- what is Neutropenia?
- Neutropenia Symptoms
- Neutropenia Causes
- Neutropenia Diagnosis
- Neutropenia Treatment
- Precautions or Preventive Measures
- Personal Hygiene
- Safety Care
- Dental and Oral hygiene
- Neutropenia Diet
- Raw Fruits and Vegetables
- Uncooked Grains
- Rare-cooked Meat and Unpasteurized Dairy
- Beverages Untreated
what is Neutropenia?
This is a count of neutrophils that is atypically low. Neutrophils are white blood cells that aid the immune system fighting off infections, especially fungi as well as bacteria. The body has several kinds of white cells, and approximately 45% to 70% of all white cells are neutrophils.
The edge for the defining of neutropenia varies somewhat between medical practices. Neutropenia for adults is normally defined as any count of 1700 or fewer neutrophils per micro-liter of blood. The count of cells representing neutropenia in children does vary with age.
The lower the neutrophil count, the more susceptible an individual is to diseases which are infectious. If the individual has severe neutropenia – for example fewer than approximately 500 cells per micro-liter of blood – bacteria which is normally living in your digestive system or mouth may cause infections.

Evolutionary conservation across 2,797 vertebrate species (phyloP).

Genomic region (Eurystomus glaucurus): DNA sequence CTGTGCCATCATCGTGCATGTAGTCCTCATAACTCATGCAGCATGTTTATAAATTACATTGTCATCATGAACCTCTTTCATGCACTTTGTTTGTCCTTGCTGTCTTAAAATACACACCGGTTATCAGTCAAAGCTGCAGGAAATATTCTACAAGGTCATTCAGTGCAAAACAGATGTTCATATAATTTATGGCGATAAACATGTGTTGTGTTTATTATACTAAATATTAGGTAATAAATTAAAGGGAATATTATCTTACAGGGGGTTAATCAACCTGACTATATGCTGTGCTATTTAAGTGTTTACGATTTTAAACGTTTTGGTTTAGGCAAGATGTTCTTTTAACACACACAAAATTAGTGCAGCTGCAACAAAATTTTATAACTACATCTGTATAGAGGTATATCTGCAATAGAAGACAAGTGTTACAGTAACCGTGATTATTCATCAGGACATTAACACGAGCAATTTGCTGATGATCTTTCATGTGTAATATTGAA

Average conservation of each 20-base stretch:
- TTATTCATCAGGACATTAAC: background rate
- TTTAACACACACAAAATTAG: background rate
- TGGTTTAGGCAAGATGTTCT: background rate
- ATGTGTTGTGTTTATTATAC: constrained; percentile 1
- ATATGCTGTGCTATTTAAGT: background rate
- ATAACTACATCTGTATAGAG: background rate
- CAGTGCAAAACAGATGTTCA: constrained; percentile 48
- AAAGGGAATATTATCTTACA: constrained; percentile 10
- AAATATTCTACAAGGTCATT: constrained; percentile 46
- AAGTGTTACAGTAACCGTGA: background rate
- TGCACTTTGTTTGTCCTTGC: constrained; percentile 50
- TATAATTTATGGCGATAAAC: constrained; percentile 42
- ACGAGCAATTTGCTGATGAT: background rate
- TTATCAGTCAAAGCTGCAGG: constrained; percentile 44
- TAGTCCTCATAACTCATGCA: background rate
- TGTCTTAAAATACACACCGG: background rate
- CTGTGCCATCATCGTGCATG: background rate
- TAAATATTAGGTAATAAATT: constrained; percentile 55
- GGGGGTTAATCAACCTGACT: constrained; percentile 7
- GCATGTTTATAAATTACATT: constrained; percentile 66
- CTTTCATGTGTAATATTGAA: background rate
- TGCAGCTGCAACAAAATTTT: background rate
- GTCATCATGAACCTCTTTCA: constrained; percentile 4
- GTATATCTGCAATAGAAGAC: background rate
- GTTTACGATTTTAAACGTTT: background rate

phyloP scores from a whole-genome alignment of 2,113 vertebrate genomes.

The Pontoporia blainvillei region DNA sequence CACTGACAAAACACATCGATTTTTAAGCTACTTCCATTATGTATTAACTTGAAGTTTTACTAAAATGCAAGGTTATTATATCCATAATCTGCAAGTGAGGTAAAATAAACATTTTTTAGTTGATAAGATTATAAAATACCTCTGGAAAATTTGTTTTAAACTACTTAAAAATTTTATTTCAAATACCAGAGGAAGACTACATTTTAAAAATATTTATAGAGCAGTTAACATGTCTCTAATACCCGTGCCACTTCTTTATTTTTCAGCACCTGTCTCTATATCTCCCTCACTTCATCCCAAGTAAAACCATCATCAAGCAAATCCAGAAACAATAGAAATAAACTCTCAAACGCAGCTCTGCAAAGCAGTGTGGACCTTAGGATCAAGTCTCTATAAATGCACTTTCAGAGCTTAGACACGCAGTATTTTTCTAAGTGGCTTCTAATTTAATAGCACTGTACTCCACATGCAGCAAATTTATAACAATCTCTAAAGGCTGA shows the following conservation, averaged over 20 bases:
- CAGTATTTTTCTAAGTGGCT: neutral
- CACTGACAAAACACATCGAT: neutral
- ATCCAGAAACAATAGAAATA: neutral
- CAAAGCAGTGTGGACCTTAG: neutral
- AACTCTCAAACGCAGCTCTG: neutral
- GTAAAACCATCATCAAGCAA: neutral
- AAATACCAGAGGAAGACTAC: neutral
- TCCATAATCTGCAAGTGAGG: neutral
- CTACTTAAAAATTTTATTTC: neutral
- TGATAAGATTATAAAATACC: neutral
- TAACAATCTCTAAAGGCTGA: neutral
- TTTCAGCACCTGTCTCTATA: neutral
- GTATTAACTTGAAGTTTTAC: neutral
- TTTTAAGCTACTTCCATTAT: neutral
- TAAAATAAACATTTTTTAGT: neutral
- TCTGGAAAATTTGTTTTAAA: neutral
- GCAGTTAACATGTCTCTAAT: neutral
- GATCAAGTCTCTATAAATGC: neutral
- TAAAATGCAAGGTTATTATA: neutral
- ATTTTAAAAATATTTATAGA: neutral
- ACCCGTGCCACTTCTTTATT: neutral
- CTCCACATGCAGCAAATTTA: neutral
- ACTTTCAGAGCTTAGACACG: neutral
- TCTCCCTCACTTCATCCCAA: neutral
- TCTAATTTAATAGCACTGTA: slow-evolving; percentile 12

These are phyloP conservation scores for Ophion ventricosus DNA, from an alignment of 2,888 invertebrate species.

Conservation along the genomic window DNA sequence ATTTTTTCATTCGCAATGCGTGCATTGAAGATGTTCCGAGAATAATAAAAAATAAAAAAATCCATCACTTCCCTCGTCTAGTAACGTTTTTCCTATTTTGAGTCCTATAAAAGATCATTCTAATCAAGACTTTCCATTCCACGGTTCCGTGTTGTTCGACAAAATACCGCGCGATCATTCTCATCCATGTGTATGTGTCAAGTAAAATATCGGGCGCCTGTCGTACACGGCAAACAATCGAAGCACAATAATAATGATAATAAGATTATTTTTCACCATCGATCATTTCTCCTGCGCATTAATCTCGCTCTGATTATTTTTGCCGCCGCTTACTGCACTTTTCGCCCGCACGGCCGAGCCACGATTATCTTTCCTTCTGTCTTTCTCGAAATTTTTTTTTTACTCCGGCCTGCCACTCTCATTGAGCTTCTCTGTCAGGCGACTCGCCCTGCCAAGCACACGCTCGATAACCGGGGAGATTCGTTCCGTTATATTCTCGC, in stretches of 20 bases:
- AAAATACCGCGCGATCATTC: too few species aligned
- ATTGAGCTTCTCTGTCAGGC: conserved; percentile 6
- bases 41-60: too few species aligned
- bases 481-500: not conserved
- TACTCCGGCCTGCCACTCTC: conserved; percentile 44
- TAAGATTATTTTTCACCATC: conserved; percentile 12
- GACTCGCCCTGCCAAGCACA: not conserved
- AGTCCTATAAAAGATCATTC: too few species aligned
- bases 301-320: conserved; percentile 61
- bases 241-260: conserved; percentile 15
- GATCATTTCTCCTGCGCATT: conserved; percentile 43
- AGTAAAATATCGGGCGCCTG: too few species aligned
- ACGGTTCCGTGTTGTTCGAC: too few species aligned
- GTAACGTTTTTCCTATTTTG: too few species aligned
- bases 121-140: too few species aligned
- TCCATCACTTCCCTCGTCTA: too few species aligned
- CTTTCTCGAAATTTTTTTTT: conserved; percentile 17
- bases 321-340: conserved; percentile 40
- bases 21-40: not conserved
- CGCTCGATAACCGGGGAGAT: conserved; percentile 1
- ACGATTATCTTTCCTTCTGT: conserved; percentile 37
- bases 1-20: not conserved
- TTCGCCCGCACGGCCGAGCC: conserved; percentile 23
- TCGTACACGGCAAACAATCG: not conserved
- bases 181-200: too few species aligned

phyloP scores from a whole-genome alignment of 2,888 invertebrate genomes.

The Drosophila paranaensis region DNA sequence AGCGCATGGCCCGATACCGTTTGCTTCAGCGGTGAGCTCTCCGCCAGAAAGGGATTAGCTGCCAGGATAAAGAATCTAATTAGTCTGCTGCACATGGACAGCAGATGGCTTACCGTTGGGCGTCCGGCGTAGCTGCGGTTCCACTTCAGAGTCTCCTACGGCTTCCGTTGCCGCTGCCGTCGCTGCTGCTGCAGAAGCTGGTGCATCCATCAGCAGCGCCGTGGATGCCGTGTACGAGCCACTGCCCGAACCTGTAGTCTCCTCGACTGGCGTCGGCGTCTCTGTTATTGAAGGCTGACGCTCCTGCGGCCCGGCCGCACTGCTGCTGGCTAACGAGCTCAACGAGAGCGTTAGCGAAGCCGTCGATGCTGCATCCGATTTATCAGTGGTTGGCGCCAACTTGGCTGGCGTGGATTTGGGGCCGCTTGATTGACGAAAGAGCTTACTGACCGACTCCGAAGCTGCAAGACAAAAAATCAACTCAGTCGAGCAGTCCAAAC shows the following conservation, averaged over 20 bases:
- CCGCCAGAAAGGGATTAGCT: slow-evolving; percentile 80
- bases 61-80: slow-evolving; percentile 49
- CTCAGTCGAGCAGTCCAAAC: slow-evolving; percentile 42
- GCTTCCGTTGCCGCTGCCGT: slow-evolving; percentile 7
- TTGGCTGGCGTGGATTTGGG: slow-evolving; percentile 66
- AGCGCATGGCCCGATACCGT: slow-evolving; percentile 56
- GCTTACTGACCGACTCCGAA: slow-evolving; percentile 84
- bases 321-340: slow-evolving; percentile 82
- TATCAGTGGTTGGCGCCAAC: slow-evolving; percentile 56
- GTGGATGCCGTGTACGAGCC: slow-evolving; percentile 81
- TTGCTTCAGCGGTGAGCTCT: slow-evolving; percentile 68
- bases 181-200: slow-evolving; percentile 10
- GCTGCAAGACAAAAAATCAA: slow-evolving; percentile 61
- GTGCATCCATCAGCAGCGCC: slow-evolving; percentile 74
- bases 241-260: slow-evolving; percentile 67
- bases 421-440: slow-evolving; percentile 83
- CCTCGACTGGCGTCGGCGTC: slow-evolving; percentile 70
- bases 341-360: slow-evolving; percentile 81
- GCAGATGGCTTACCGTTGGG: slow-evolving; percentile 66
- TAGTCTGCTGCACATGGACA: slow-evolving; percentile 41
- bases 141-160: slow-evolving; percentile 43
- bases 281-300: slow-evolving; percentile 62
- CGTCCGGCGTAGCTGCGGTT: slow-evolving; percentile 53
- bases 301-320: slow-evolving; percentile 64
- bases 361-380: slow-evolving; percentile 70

Neutropenia often goes overlooked because of the absence of any symptoms which are specific. Many times, the illness is detected only after the affected individual has developed severe infections. Neutrophils at low levels normally make the individual very vulnerable to having infections frequently. Any bacteria normally present in the body may quickly cause infections, when the number of neutrophils significantly drops. Usually only very few symptoms can be observed in individuals with neutropenia, and some symptoms may be caused by some other health problem as well. The symptoms of neutropenia include:
- Frequent infections
- Unexplained fever
- Anal and mouth ulcers
- Sore throat
- Lymph node enlargement
- Infections of the skin
- Burning sensation upon urinating